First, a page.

Aptiom Improves Quality of Life and Depression in Patients with Partial-Onset Seizures

VBCN - April 2016 Volume 3, No 1

Analysis of clinical trials and a retrospective analysis of insurance claims data related to patients with epilepsy using eslicarbazepine acetate (Aptiom) were presented at the 2015 American Epilepsy Society annual meeting. The analysis demonstrated that eslicarbazepine acetate imparts quality-of-life benefits, improves depression, and reduces hospitalizations in patients with partial-onset seizures.

Originally approved by the FDA in 2013 as adjunctive therapy for partial-onset seizures, eslicarbazepine acetate received a new indication from the FDA in August 2015 for use as monotherapy for patients with partial-onset seizures, making it the only once-daily non–extended-release antiepileptic drug that can be used alone or in combination with other antiepileptic drugs for partial-onset seizures.

The data showing improvement in quality of life and depression came from a post-hoc pooled analysis of 2 phase 3 clinical trials of eslicarbazepine acetate monotherapy involving 224 patients who had completed 10 weeks of monotherapy. Using the Quality-of-Life in Epilepsy-31 (QOLIE-31), a quality-of-life questionnaire that measures items such as medication effects, seizure worry, social functioning, overall quality of life, cognitive functioning, and energy or fatigue, at week 18 the mean change in QOLIE-31 score was greater than the respective standard minimal clinically important difference score.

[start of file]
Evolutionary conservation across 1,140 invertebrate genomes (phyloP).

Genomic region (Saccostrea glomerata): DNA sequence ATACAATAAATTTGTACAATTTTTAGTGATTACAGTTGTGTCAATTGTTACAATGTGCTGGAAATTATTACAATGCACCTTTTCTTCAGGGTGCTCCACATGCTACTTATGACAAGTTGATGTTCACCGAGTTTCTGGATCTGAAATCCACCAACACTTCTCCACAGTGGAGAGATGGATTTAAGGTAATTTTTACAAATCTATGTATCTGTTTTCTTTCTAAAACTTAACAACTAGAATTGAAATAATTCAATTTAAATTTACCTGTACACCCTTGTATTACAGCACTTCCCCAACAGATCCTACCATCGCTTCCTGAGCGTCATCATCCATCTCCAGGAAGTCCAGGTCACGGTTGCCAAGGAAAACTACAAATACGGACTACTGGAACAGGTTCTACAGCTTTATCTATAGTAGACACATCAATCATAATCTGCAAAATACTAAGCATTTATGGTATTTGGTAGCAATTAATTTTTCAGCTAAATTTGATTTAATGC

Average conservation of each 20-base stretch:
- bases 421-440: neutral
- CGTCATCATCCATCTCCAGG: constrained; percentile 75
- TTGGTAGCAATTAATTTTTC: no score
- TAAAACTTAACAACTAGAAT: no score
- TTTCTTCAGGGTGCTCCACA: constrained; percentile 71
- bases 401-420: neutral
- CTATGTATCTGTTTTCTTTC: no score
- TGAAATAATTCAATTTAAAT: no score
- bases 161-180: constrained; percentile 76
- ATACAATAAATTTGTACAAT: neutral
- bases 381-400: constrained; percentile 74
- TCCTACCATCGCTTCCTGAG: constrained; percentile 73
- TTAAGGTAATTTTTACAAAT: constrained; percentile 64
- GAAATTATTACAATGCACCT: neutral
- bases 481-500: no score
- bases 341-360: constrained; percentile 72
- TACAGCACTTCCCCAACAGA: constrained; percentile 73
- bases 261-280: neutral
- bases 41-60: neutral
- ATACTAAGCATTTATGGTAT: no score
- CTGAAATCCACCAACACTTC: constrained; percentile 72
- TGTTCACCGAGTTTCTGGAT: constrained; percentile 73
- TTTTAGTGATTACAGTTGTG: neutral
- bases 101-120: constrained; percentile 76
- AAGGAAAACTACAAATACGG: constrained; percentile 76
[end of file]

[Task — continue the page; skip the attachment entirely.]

The Montgomery-Åsberg Depression Rating Scale questionnaire was used to assess the improvement in depressive symptoms in the same post-hoc analysis: 117 of the 224 patients had a clinical response to eslicarbazepine acetate therapy. Overall, >50% of the patients had significant reductions in depressive symptoms.

Another analysis of a large claims database of >53,000 patients with epilepsy who initiated antiepileptic drug monotherapy showed that patients who started therapy with 2, 3, or >3 antiepileptic drugs daily had greater annual hospitalization rates (12.5%, 23.1%, and 19.4% higher, respectively), and emergency department visits than patients who started with 1 drug daily.

“Quality of life assessments provide insights into measurable factors that are important in determining potential treatment outcomes,” said Krithika Rajagopalan, PhD, Head of Global Health Economics and Outcomes Research, Sunovion. “These results suggest improved seizure control with AED [antiepileptic drug] monotherapy is correlated with overall improvements in specific aspects of daily life, as well as fewer hospitalizations.”

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